The use of a cost-effectiveness ratio requires the assumptions that the agent tolerability is comparable and that blood pressure lowering is a valid surrogate for cardiovascular risk reduction. In this context, the less advantageous cost-effectiveness ratios for ACE inhibitors and calcium channel blockers, detected in this and in other studies,12,20 indicates that they should not be recommended as the first-choice drugs for the treatment of hypertension,20 particularly among those without other chronic conditions. Therefore, there are specific groups, such as diabetic patients, for whom this antihypertensive might be the first choice.
The pattern of use for antihypertensive medicines certainly reflects medical prescription behavior24-26 as well as inadequate blood pressure control, poor compliance or discontinuation of therapy, and switching between medicines.21 Finally, the differences in cost among antihypertensive drug classes become less marked when the costs in relation to quality, adjusted for years of life, are calculated. It should be considered that differences between patients rather than differences between drug prices account for the bulk of the variations.27
In conclusion, we identified that the costs of hypertension outside of hospitals are mainly dependent on the expenses with blood pressure-lowering drugs. The treatment of hypertension using diuretics or beta blockers was more cost-effective than the treatment using ACE inhibitors and calcium channel blockers. This finding may allow healthcare planners to make better decisions regarding the allocation of funds7 between competing therapeutic options and priorities.27,28 This economic evaluation provides a means for making such choices more rational and the allocation of resources more efficient. Nevertheless, despite reasonable concern about the cost of healthcare, it should not take precedence over the quality of and access to care.29 The effectiveness of medical assistance is defined as the ability to maintain equity on an efficient basis for the optimization of health and welfare benefits for the population as a whole.30
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CONTEXTO: O custo-efetividade do tratamento da hipertensão tem sido pouco investigado em estudos de base populacional. A maior parte do conhecimento nesta área provém de dados sobre participantes de ensaios clínicos randomizados e do controle administrativo.
OBJETIVO: Descrever os custos com a atenção à saúde para o tratamento da hipertensão em comparação com diabetes mellitus e bronquite crônica e examinar o custo-efetividade de diferentes classes de anti-hipertensivos, desconsiderando admissão hospitalar.
TIPO DE ESTUDO: estudo transversal de base populacional.
LOCAL: Região urbana de Pelotas, sul do Brasil.
PARTICIPANTES: Indivíduos com idade entre 20-69 anos, identificados por meio de uma amostra probabilística por estágios múltiplos.
MÉTODOS: Participantes foram entrevistados no domicílio. Dados demográficos, sobre educação, renda, tabagismo, morbidade prévia, uso de medicamentos e outras características foram avaliados por um questionário pré-testado, sendo a pressão arterial aferida com o indivíduo sentado e de maneira padronizada.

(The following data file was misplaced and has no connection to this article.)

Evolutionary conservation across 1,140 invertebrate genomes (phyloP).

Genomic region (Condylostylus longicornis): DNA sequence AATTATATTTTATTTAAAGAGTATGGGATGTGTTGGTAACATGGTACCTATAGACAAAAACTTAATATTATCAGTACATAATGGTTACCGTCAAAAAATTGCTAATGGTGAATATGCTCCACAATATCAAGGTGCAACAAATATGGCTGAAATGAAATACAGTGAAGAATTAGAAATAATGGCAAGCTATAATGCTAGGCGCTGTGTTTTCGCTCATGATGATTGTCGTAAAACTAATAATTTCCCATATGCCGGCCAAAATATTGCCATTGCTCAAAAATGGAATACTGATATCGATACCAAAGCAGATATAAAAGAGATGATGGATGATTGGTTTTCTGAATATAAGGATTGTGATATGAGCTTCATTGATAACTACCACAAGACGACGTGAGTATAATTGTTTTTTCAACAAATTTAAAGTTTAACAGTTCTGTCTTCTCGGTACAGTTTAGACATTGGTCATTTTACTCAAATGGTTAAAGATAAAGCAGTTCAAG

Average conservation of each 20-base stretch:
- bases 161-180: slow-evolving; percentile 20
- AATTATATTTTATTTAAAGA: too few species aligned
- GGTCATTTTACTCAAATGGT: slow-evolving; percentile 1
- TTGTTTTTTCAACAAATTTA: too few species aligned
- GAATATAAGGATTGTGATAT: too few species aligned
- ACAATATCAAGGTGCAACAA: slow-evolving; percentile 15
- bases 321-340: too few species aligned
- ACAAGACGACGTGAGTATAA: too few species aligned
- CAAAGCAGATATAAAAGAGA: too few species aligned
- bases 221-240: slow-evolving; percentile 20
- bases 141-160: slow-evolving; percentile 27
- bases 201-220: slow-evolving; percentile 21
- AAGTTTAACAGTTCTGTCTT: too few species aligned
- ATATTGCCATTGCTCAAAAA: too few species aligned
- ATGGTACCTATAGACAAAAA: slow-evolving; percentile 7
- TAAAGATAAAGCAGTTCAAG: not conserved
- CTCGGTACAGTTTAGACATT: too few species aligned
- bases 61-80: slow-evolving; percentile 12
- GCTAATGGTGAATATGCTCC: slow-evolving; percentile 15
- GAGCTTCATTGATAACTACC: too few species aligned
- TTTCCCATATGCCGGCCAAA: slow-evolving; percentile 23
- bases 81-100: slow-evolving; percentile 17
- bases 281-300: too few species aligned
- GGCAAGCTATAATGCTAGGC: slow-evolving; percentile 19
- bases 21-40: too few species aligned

RESULTADOS: Aproximadamente 24% dos participantes tinham pressão alta ou faziam uso de anti-hipertensivos e, entre eles, 33% tinham realizado consulta médica no mês precedente à entrevista. O custo médio mensal do cuidado com a hipertensão (R$ 89,90), diabetes (R$ 80,64) e bronquite (R$ 92,63) foi semelhante. O tratamento da hipertensão consumiu 22,9% da renda per capita, correspondendo a R$ 392,76 gastos anualmente exclusivamente em medicamentos anti-hipertensivos. A maior parte dos custos diretos associados com hipertensão e diabetes foi devida a medicamentos, enquanto pacientes com bronquite crônica tiveram mais despesas com consultas. A relação de custo-efetividade foi mais favorável para diuréticos (116.3) e betabloqueadores (228.5) do que para inibidores da enzima de conversão da angiotensina (608.5) ou bloqueadores dos canais de cálcio (762.0).
CONCLUSÃO: O custo do cuidado ambulatorial com a hipertensão foi dependente principalmente do tratamento anti-hipertensivo. O tratamento da hipertensão com diuréticos ou betabloqueadores foi mais custo-efetivo do que o tratamento com inibidores da enzima de conversão de angiotensina e bloqueadores dos canais de cálcio.
PALAVRAS-CHAVE: Custo-efetividade. Hipertensão. Arterial. Tratamento. Diuréticos. Betabloqueadores.
Acknowledgement: this study was supported by a grant from Fundação de Amparo à Pesquisa do Rio Grande do Sul (FAPERGS). Case no. 98/1767.5
Juvenal Soares Dias da Costa, MSc. Departamento de Medicina, Faculdade de Medicina da Universidade Federal de Pelotas, Pelotas, Rio Grande do Sul, Brazil.
Sandra Costa Fuchs, PhD. Departamento de Medicina Social, Universidade Federal do Rio Grande do Sul, Brazil.
Maria Teresa Anselmo Olinto, PhD. Centro de Ciências da Saúde, Universidade Vale do Rio dos Sinos, Rio Grande do Sul, Brazil.
Denise Petrucci Gigante, PhD. Faculdade de Nutrição, Universidade Federal de Pelotas, Pelotas, Rio Grande do Sul, Brazil.
Ana Maria Baptista Menezes, PhD. Departmento de Clínica Médica, Faculdade de Medicina da Universidade Federal de Pelotas, Pelotas, Rio Grande do Sul, Brazil.
Silvia Macedo, MSc. Departamento de Clínica Médica, Faculdade de Medicina da Universidade Federal de Pelotas, Pelotas, Rio Grande do Sul, Brazil.
Sabrina Gehrke. Departamento de Medicina Social, Faculdade de Medicina da Universidade Federal de Pelotas, Pelotas, Rio Grande do Sul, Brazil.
Sources of funding: Fundação de Amparo à Pesquisa do Rio Grande do Sul (FAPERGS). Case no. 98/1767.5
Conflicts of interest: None
Date of first submission: February 4, 2002
Last received: April 5, 2002
Accepted: May 3, 2002
Address for correspondence:
Juvenal Soares Dias da Costa
Av. Duque de Caxias, 250
Pelotas/RS Brasil CEP 96030-002
Tel./fax: (+55 53) 271-2442